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Profile: Two Lebanese Men Found Guilty of Running A Cigarette Smuggling Ring That Helped Fund Hezbollah

Weekend Edition Saturday: June 22,2002



Here in the United States, two Lebanese men have been found guilty of running a cigarette smuggling ring that helped fund the militant group Hezbollah. A jury in North Carolina returned the guilty verdict, the first jury conviction every under a six-year-old anti-terrorism law. Prosecutors say the case sets an important precedent. NPR's Adam Hochberg reports from Charlotte.

ADAM HOCHBERG reporting:

The case against Mohamad and Chawki Hammoud began more than six years ago in a small-town North Carolina cigarette outlet store. It ended yesterday with a historic jury verdict. The two brothers were convicted of buying wholesale cigarettes at the outlet and then selling them on the black market in Michigan. While cigarette smuggling is not an unusual crime, jurors found this operation was part of a conspiracy to raise cash for Hezbollah in Lebanon. US attorney Bob Conrad says the conviction hampers the fund-raising ability of the group, which the State Department considers a terrorist organization.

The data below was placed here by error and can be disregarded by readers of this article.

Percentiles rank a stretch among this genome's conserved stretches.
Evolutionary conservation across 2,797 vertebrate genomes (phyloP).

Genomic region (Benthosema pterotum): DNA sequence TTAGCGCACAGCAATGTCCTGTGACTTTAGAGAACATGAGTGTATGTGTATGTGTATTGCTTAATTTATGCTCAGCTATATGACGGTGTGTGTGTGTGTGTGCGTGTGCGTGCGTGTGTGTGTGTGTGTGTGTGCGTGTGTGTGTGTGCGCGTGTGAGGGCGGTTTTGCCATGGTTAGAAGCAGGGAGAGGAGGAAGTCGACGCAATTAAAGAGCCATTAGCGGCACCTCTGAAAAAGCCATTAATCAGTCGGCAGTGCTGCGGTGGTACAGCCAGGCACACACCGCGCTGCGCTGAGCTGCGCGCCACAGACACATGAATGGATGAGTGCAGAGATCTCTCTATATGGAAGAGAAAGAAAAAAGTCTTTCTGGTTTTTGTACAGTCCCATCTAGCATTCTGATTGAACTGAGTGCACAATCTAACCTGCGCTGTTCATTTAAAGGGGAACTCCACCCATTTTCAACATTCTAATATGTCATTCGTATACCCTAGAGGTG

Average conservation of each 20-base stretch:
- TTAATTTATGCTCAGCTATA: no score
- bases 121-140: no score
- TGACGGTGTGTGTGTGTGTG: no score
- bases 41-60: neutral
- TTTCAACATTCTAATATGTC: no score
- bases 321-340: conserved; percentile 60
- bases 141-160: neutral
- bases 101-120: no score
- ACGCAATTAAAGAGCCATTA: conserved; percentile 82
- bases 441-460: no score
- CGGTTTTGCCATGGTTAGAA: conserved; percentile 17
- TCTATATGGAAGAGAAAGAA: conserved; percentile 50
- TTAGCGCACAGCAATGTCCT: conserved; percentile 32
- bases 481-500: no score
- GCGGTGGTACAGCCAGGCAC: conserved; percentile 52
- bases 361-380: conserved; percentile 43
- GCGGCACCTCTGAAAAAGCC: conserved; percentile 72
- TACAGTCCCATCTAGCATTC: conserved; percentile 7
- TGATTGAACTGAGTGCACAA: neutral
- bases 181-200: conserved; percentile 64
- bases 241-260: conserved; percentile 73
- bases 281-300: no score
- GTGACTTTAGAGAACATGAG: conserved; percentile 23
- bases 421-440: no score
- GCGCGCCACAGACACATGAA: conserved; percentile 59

Mr. BOB CONRAD (US Attorney): Our war on terrorism is, in part, a war on those financial networks that support terrorists. We followed the money and in the process dismantled a terrorist fund-raising cell.

HOCHBERG: Between them, the two brother were found guilty on more than a dozen criminal counts, including immigration law violations, money laundering and conspiracy charges. But the jury also convicted one of the two under a federal anti-terrorism law that's never been used in a trial before. The statute, enacted in 1996, makes it illegal to provide money or aid to groups the government has designated as terrorists. Conrad says 12 other people around the country now face charges under the same law, including two who are especially prominent.

Mr. CONRAD: John Walker Lindh and Zacarias Moussaoui, in the eastern district of Virginia, are likely to be the next defendants tried for violations of this statute. We intend to assist those effort in any way that we can.

HOCHBERG: The Hammoud brothers showed little reaction in the courtroom as the judge read the guilty verdicts. During the monthlong trial, the men admitted to immigration law violations, and one conceded he had smuggled cigarettes, but they denied they raises money for Hezbollah and said they had no connection to terrorism. Jim McLoughlin is Chawki Hammoud's court-appointed lawyer.

Mr. JIM McLOUGHLIN (Attorney): When you put that kind of effort into a lengthy trial, you are disappointed that your efforts didn't bear a little more fruit for your client. But we feel good that we put a significant effort into it and did the best we could.

HOCHBERG: At the beginning of the case, defense lawyers had worried their clients wouldn't get a fair trial because of their Middle Eastern heritage, but yesterday the Hammouds' attorneys commended jurors for the way they handled the case in three days of intense deliberations. The brothers are expected to appeal, but if the verdict stands, they could spend the rest of their lives in prison. Adam Hochberg, NPR News, Charlotte.

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